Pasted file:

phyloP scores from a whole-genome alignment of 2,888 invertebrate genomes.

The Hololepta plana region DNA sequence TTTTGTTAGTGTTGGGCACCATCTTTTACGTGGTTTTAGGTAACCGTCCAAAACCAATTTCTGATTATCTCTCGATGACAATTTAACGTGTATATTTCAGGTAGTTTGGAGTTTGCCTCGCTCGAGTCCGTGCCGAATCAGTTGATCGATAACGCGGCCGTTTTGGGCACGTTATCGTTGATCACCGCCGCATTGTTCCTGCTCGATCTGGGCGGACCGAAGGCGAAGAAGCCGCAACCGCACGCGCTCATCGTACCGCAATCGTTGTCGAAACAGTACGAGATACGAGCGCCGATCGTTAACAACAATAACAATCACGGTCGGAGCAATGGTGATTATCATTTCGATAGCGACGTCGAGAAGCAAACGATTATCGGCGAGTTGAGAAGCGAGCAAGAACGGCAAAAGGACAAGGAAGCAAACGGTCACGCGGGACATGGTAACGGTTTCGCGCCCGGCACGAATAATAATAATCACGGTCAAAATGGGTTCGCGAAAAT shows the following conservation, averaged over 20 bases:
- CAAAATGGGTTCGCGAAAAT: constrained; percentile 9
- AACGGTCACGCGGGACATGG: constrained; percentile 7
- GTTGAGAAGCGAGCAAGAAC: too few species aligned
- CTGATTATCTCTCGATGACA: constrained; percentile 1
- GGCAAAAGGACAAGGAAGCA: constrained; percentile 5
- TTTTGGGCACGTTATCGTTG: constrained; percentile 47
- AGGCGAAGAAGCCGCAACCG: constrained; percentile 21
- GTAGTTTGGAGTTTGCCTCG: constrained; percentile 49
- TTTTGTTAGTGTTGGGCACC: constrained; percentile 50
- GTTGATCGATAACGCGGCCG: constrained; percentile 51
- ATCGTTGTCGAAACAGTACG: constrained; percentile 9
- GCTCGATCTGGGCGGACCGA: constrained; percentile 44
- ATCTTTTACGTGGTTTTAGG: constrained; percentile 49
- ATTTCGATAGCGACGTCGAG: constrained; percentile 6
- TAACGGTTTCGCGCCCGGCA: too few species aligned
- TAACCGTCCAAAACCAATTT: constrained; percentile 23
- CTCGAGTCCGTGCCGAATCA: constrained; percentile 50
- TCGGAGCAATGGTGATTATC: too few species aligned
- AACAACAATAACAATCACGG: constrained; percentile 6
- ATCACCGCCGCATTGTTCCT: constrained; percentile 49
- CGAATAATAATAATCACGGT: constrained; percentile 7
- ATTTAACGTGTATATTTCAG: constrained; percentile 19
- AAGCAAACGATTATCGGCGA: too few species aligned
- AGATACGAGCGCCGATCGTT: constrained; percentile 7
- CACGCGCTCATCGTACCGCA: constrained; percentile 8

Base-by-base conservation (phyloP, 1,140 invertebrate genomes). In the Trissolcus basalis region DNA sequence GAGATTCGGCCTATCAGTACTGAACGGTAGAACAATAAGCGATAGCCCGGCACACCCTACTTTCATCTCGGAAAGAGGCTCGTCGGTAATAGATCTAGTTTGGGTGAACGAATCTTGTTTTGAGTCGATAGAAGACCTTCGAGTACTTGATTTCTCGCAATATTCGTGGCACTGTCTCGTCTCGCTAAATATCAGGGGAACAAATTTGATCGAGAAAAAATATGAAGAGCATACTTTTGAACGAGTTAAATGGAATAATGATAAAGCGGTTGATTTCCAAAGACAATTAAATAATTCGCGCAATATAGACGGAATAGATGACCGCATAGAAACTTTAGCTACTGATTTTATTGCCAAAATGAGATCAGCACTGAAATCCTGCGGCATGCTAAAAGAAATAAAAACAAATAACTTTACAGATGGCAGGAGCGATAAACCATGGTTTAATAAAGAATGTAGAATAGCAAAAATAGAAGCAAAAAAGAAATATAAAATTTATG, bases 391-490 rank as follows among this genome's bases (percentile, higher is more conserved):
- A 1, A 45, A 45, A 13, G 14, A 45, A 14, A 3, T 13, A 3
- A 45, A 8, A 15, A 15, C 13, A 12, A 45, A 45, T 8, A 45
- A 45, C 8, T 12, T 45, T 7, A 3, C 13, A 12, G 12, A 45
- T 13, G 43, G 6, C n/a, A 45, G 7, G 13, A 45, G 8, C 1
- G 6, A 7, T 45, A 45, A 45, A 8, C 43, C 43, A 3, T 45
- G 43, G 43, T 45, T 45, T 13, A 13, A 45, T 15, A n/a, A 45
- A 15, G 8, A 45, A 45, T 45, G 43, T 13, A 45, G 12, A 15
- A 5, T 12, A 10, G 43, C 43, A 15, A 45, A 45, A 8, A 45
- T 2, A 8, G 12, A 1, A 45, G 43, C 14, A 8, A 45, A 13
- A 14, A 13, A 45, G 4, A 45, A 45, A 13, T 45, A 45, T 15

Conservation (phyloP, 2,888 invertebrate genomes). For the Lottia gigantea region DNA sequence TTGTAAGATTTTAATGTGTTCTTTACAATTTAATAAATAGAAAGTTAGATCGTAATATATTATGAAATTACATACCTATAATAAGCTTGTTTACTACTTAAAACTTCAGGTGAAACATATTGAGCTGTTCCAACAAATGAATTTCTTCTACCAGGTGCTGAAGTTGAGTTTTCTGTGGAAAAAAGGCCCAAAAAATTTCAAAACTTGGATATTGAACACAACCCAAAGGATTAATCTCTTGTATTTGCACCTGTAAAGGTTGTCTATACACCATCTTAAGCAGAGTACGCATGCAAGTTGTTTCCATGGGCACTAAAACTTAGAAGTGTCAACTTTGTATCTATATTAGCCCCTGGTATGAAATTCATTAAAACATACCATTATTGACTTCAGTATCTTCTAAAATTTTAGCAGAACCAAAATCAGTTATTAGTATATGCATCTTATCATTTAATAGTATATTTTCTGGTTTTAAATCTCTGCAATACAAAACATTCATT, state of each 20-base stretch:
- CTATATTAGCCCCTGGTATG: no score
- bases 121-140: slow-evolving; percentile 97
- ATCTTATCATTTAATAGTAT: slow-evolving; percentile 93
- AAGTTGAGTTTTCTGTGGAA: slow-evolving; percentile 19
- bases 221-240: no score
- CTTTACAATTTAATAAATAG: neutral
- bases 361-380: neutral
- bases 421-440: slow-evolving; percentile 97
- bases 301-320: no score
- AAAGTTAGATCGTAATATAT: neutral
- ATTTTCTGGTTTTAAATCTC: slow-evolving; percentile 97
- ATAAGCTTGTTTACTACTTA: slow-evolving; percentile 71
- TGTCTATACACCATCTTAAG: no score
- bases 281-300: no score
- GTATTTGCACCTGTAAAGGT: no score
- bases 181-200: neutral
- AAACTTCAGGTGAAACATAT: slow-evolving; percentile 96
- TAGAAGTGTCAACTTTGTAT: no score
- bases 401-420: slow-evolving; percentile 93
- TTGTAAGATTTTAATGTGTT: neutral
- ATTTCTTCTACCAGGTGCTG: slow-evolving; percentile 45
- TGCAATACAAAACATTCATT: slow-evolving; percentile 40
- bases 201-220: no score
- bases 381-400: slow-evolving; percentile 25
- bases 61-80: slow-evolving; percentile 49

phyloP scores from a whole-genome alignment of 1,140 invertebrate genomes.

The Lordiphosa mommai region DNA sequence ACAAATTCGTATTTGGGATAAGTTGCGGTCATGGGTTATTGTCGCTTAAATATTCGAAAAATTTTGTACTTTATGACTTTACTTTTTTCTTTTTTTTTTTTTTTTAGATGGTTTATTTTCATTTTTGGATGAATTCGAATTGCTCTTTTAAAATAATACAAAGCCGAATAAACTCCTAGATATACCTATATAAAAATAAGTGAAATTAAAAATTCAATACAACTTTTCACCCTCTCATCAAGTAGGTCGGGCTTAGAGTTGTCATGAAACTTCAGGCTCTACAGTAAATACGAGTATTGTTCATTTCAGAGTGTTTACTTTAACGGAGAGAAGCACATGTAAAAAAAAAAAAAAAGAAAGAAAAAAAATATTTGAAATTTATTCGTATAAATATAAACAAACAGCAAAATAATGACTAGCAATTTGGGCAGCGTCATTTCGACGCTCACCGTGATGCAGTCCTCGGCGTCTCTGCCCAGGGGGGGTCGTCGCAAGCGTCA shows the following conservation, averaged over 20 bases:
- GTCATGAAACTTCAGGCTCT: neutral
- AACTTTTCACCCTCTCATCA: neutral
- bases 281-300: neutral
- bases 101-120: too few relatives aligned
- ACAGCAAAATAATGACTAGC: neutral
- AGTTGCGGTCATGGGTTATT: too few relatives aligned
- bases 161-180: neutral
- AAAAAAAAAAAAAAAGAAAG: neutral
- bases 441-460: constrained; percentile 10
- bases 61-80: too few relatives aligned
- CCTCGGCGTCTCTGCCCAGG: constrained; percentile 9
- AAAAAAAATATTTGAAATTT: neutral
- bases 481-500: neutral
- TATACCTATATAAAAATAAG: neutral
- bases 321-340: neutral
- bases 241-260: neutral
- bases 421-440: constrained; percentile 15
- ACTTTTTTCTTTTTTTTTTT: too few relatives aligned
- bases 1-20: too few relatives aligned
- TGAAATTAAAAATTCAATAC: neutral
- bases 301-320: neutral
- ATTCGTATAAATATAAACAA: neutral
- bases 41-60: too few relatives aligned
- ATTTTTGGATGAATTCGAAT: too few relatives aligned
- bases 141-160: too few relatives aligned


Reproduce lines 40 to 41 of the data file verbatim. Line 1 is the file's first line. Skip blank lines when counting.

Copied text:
- CTATATTAGCCCCTGGTATG: no score
- bases 121-140: slow-evolving; percentile 97